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Mack plays game of catch-up at Morgan Stanley

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When John J. Mack became chief executive of Morgan Stanley (NYSE: MS) in 2005, he was disquieted by what had become of the big securities firm he had left four years earlier. The firm wasn't wagering much of its own money with big trades and investments, missing Wall Street's latest gold mine. Its bankers were losing out on far too much mergers-and-acquisitions work.

"He didn't recognize the place, how lumbering we had become," says Paul J. Taubman, head of global mergers and acquisitions. Last June, after Morgan Stanley bankers watched the $67 billion purchase of BellSouth Corp. by AT&T Inc. from the sidelines, Mack slipped into a meeting of 100 investment bankers and delivered a blunt, impromptu speech suited for a losing team.

"It bothers me the way we interact with a number of our clients," he said in his North Carolina drawl, his unmistakable anger captured in an internal webcast. "It bothers me that we take no and walk away. ... There are people in this room embarrassing the firm. This is a great firm," he said, his voice rising. "You've lost your swagger. ... When we miss business, I want it to ruin your day, because it ruins my day."

A former bond salesman nicknamed "Mack the Knife" for his cost-cutting tendencies, Mack, 62 years old, is two years into his campaign to raise Morgan Stanley's metabolism. He wants to restore the firm's reputation as a top merger adviser, to make a lot more financial wagers with the firm's own money, and to discard some remnants of its ill-fated merger with Dean Witter, Discover & Co.

Already, he has jettisoned 2,000 Dean Witter brokers and steered the remaining force to richer clients. He plans to spin off the Discover credit-card business. And he is pushing the firm to get into the private-equity business by teaming up with big investors to buy entire companies, with the intention of reaping big profits by selling them or taking them public. Buoyed by trading gains and more merger-advisory work, Morgan Stanley earned a record $2.67 billion in the fiscal first quarter, up 70 percent from a year earlier.

His effort underscores a major shift in how money is being made on Wall Street. When Mack helped orchestrate Morgan Stanley's 1997 merger with brokerage giant Dean Witter, large securities firms were infatuated with the small investors plowing oodles of money into stocks. That love affair with the "little guy" soured when the stock market nose-dived in 2000, leaving many small investors saddled with losses and gun-shy about further trading.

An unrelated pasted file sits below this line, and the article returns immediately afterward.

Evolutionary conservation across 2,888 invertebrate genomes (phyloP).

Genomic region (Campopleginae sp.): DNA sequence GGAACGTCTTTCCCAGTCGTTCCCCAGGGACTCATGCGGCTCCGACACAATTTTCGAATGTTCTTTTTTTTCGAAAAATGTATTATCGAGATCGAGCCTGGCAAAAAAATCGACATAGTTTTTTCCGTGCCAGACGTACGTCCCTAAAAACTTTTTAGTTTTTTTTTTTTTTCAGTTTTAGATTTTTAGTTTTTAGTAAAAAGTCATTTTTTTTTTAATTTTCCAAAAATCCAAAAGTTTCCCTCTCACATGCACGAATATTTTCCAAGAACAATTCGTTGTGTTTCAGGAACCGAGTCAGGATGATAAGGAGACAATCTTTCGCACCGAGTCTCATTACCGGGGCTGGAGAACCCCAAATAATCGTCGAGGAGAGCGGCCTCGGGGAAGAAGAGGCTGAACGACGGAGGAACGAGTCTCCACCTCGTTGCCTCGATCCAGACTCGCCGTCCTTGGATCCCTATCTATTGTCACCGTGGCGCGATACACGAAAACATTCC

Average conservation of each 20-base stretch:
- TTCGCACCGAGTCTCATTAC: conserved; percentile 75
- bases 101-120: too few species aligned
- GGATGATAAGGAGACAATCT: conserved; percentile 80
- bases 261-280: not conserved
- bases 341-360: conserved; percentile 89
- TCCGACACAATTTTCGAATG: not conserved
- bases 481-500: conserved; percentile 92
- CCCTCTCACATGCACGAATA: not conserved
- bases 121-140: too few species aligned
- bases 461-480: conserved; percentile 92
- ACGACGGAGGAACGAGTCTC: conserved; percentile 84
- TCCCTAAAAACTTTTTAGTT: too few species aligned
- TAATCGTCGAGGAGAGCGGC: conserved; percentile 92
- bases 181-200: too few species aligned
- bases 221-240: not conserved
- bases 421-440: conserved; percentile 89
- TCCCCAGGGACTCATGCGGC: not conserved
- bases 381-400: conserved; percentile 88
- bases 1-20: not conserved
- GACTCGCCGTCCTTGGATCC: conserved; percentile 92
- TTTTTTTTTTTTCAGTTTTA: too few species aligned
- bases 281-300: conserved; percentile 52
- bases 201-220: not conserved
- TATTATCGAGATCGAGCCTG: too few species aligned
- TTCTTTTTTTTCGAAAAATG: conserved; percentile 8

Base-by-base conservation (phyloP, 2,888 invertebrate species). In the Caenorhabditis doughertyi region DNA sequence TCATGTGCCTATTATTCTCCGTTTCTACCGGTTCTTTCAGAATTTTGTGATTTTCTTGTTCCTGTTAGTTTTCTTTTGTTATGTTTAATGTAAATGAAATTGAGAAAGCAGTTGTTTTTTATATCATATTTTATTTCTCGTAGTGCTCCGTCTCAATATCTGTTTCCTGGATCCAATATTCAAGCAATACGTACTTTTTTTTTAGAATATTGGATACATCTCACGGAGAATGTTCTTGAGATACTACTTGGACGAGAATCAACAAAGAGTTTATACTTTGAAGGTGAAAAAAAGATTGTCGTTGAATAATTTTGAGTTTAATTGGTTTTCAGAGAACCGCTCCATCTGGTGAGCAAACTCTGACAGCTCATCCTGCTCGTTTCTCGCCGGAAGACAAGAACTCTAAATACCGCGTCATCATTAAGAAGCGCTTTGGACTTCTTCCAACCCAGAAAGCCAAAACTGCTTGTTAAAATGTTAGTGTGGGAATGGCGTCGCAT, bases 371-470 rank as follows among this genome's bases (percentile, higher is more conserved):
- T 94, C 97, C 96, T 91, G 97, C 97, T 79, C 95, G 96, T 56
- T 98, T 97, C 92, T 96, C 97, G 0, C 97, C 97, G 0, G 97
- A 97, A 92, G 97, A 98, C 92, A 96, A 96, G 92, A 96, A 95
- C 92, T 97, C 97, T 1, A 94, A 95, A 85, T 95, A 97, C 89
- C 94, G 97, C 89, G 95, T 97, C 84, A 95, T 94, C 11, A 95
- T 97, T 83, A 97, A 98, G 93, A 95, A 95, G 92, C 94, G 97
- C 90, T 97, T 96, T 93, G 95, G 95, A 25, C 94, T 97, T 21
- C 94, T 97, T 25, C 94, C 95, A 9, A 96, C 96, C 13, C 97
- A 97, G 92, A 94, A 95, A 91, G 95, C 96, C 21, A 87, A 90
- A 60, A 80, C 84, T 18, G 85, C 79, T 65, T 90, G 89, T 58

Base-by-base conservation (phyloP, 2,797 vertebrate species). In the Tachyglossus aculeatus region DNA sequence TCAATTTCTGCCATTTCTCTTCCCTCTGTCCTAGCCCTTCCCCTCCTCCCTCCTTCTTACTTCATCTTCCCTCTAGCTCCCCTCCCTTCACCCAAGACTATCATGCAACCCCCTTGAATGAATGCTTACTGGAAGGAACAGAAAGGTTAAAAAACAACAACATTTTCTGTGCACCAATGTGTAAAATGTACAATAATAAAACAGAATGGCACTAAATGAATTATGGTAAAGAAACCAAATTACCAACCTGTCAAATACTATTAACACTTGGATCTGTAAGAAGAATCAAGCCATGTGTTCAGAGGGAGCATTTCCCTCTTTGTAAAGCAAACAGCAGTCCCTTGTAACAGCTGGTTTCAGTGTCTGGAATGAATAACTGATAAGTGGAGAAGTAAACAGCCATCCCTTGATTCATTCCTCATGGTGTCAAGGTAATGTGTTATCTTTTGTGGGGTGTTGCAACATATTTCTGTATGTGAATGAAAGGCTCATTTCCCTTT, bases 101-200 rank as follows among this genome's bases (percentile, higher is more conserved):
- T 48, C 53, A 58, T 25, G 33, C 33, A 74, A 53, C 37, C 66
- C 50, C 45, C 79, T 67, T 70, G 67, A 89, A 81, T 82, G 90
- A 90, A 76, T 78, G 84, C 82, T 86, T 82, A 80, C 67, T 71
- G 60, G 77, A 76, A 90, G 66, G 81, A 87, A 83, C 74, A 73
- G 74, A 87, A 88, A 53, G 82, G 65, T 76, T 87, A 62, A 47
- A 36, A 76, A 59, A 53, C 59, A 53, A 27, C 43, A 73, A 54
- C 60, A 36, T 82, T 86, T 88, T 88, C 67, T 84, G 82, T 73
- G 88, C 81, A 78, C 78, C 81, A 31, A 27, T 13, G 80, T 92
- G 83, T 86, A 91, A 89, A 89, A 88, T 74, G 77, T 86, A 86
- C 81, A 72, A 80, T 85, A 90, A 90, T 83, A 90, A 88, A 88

Meanwhile, tens of billions of dollars were flowing into hedge funds and private-equity funds, private investment vehicles for institutions and the wealthy. Competitors such as Goldman Sachs Group Inc. (NYSE: GS) and Lehman Brothers Holdings (NYSE: LEH) wasted little time going after these new big fish. They targeted the investment funds for business, and began behaving like hedge funds themselves, notching huge profits wagering their own capital on everything from stocks to the price of oil. But Morgan Stanley, which was once a pioneer in investing in buyout deals, was slow to respond, and now lags archrival Goldman. Mack's big challenge is to catch up.

For most of its 72-year history, Morgan Stanley had been a leader on Wall Street. It traces its roots to banking titan J.P. Morgan & Co., the famed "House of Morgan." When the Glass-Steagall Act of 1933 erected a wall between commercial banking and investment banking, the company split in two. The investment bank, which can issue securities but cannot take deposits, took the name Morgan Stanley, and it was investment banker to such blue-chip companies as International Business Machines Corp. (NYSE: IBM) and General Motors Corp. (NYSE: GM).